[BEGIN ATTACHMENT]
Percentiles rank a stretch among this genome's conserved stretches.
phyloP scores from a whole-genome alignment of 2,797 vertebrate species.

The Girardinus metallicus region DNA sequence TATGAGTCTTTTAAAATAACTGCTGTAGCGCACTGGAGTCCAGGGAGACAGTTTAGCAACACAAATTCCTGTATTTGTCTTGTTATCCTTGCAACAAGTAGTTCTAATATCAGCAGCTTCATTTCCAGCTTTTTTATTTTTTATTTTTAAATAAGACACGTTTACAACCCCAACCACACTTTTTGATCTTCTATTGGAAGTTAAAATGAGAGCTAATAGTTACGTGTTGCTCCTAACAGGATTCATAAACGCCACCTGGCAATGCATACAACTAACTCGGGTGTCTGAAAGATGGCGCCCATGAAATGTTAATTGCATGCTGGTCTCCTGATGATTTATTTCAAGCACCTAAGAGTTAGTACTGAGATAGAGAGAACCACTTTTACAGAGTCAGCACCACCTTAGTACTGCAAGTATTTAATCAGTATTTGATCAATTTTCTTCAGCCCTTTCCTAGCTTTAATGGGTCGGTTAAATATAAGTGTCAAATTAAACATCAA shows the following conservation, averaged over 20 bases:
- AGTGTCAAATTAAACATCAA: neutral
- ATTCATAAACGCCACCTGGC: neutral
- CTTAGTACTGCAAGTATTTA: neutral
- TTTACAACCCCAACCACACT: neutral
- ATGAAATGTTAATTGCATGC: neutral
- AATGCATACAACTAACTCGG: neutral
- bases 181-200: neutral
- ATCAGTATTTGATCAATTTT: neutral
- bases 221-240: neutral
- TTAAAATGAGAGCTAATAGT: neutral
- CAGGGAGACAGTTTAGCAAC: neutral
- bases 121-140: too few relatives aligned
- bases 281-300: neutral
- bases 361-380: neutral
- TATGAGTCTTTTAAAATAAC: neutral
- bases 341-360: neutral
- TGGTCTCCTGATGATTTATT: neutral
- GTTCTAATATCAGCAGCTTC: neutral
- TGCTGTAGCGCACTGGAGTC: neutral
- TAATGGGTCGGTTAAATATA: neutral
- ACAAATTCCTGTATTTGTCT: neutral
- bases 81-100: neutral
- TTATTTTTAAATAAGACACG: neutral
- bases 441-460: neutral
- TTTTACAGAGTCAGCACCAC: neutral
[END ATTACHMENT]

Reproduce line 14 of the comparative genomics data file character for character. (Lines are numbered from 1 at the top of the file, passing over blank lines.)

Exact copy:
- CAGGGAGACAGTTTAGCAAC: neutral